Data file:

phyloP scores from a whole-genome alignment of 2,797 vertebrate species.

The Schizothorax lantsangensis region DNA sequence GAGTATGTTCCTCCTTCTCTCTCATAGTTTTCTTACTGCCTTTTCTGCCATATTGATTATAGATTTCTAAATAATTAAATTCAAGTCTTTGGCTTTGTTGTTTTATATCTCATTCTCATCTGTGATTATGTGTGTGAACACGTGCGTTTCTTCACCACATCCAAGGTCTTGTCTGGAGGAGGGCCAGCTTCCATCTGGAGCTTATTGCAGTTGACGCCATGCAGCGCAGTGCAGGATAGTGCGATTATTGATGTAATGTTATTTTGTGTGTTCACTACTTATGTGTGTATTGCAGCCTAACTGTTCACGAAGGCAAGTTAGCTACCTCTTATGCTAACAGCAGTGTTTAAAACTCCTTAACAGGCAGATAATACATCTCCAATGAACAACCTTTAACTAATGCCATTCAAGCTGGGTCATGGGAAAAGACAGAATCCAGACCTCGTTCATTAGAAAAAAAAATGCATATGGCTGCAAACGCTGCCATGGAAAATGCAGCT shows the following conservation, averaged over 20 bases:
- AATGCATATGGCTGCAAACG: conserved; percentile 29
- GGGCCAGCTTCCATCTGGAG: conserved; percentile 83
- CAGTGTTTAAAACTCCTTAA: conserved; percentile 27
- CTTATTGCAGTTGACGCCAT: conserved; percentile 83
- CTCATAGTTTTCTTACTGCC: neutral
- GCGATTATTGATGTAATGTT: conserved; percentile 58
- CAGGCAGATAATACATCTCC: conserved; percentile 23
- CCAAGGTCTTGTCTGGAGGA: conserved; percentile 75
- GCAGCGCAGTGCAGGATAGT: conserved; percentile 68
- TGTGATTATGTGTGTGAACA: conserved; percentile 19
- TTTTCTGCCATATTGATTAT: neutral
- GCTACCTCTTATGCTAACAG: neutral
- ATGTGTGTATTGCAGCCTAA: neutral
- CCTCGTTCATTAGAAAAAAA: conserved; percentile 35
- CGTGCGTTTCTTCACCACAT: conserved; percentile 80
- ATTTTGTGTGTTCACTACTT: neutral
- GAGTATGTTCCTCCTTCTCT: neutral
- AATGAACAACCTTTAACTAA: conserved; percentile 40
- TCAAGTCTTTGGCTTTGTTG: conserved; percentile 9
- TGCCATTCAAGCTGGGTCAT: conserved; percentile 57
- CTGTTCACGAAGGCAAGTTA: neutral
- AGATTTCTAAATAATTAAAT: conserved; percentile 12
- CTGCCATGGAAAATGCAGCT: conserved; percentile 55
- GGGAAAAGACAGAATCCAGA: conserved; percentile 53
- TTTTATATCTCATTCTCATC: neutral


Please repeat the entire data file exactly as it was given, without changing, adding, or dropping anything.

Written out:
phyloP scores from a whole-genome alignment of 2,797 vertebrate species.

The Schizothorax lantsangensis region DNA sequence GAGTATGTTCCTCCTTCTCTCTCATAGTTTTCTTACTGCCTTTTCTGCCATATTGATTATAGATTTCTAAATAATTAAATTCAAGTCTTTGGCTTTGTTGTTTTATATCTCATTCTCATCTGTGATTATGTGTGTGAACACGTGCGTTTCTTCACCACATCCAAGGTCTTGTCTGGAGGAGGGCCAGCTTCCATCTGGAGCTTATTGCAGTTGACGCCATGCAGCGCAGTGCAGGATAGTGCGATTATTGATGTAATGTTATTTTGTGTGTTCACTACTTATGTGTGTATTGCAGCCTAACTGTTCACGAAGGCAAGTTAGCTACCTCTTATGCTAACAGCAGTGTTTAAAACTCCTTAACAGGCAGATAATACATCTCCAATGAACAACCTTTAACTAATGCCATTCAAGCTGGGTCATGGGAAAAGACAGAATCCAGACCTCGTTCATTAGAAAAAAAAATGCATATGGCTGCAAACGCTGCCATGGAAAATGCAGCT shows the following conservation, averaged over 20 bases:
- AATGCATATGGCTGCAAACG: conserved; percentile 29
- GGGCCAGCTTCCATCTGGAG: conserved; percentile 83
- CAGTGTTTAAAACTCCTTAA: conserved; percentile 27
- CTTATTGCAGTTGACGCCAT: conserved; percentile 83
- CTCATAGTTTTCTTACTGCC: neutral
- GCGATTATTGATGTAATGTT: conserved; percentile 58
- CAGGCAGATAATACATCTCC: conserved; percentile 23
- CCAAGGTCTTGTCTGGAGGA: conserved; percentile 75
- GCAGCGCAGTGCAGGATAGT: conserved; percentile 68
- TGTGATTATGTGTGTGAACA: conserved; percentile 19
- TTTTCTGCCATATTGATTAT: neutral
- GCTACCTCTTATGCTAACAG: neutral
- ATGTGTGTATTGCAGCCTAA: neutral
- CCTCGTTCATTAGAAAAAAA: conserved; percentile 35
- CGTGCGTTTCTTCACCACAT: conserved; percentile 80
- ATTTTGTGTGTTCACTACTT: neutral
- GAGTATGTTCCTCCTTCTCT: neutral
- AATGAACAACCTTTAACTAA: conserved; percentile 40
- TCAAGTCTTTGGCTTTGTTG: conserved; percentile 9
- TGCCATTCAAGCTGGGTCAT: conserved; percentile 57
- CTGTTCACGAAGGCAAGTTA: neutral
- AGATTTCTAAATAATTAAAT: conserved; percentile 12
- CTGCCATGGAAAATGCAGCT: conserved; percentile 55
- GGGAAAAGACAGAATCCAGA: conserved; percentile 53
- TTTTATATCTCATTCTCATC: neutral